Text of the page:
TOXIC - Do not ingest!
An early spring ephemeral. The flower bud, on a seperate stalk but completely enclosed by the developing leaf, pushes upward through the leaves as one of the first plants of spring.
The root contains several alkaloids, most notably sanguinarine, which has shown antiseptic, anesthetic and anticancer activity. American Indians used the root for rhuematism, asthma, bronchitis, lung ailments, laryngyitis and fevers. The red-orange juice from the root was applied to warts, used as a dye and a decorative skin stain. Bachelors of the Ponca tribe used it as a love charm, by applying it to their palms and shaking hands with the woman they wanted to marry. Within 5 or 6 days, the girl would be willing.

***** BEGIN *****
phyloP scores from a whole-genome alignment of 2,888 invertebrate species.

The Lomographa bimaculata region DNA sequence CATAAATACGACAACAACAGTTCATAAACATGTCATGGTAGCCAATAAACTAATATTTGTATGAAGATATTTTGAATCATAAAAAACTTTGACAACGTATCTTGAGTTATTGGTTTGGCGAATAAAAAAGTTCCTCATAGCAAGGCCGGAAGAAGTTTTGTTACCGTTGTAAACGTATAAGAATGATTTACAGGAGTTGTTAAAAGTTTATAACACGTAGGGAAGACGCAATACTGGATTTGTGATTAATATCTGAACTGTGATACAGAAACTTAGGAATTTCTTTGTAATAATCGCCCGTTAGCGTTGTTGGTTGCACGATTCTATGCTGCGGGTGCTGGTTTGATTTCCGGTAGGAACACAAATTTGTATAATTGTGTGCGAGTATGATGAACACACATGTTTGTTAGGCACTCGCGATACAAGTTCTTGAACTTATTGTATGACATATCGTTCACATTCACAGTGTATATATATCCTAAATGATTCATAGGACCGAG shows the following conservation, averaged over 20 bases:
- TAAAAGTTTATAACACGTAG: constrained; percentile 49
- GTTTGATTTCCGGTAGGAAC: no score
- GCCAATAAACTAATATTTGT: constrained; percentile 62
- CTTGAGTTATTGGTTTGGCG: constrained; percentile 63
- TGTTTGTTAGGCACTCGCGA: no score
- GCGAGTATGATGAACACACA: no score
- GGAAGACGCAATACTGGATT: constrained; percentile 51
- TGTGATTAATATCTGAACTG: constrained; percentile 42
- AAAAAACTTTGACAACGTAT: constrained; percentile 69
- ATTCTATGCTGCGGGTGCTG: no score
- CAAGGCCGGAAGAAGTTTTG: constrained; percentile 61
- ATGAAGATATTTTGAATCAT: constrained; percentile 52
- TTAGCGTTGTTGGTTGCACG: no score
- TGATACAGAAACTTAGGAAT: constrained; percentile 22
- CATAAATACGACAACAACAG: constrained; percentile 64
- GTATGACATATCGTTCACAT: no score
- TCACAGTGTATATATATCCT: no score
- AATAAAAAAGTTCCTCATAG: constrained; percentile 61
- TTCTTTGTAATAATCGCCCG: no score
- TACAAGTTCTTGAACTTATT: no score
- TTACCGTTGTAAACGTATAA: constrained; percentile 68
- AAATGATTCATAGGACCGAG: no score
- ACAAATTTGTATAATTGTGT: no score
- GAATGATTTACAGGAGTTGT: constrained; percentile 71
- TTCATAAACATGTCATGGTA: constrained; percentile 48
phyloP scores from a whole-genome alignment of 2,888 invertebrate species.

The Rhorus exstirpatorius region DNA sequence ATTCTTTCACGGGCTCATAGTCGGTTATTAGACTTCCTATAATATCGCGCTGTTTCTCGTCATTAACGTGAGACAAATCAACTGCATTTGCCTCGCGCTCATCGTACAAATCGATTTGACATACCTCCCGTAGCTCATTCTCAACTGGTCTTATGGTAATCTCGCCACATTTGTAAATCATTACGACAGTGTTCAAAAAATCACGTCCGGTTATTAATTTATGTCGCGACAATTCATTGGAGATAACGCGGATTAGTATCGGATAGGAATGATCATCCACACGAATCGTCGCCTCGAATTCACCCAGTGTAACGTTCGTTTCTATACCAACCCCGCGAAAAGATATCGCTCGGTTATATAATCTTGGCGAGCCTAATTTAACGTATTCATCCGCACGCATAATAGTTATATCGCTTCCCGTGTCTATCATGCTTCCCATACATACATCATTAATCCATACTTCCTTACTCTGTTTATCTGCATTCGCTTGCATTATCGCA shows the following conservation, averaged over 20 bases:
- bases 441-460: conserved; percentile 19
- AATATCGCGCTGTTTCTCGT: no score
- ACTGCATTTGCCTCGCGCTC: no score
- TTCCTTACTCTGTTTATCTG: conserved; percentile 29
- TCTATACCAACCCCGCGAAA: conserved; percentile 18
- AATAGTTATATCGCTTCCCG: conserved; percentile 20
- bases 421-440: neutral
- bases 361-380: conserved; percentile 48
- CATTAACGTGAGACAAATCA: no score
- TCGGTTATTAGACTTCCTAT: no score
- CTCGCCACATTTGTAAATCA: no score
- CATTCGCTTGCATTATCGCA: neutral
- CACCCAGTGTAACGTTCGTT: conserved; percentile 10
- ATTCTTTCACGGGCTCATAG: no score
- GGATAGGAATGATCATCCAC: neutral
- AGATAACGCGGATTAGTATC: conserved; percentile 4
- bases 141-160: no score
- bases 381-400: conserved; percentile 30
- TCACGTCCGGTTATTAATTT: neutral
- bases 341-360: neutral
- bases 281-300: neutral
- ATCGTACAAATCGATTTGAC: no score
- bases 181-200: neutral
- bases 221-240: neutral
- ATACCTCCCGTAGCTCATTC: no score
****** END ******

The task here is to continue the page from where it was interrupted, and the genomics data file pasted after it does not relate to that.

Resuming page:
Bloodroot works great for the shade or woodland gardener. The early white flowers are a welcome sign that spring is on the way and the bold, green leaves will persist through the growing season.
Sanguinaria canadensis . . BLOODROOT Temporarily Out of Stock 6 to 12 in. . . Lt. to full shade . . Rich, moist soil . . Native . . Broad, dark green, lobed leaves. Ephemeral white flowers appear before the leaves unfurl in early spring. The delicate blooms are up to 3 inches across. . . Excellent woodland plant that makes a good contrasting companion for ferns. . . Historically, Bloodroot has had numerous medicinal uses from bronchitis to snakebite. Sanguinaria extract is currently used in a popular mouthwash. . .
. . Zones 3 to 9 . . Quart pot . .
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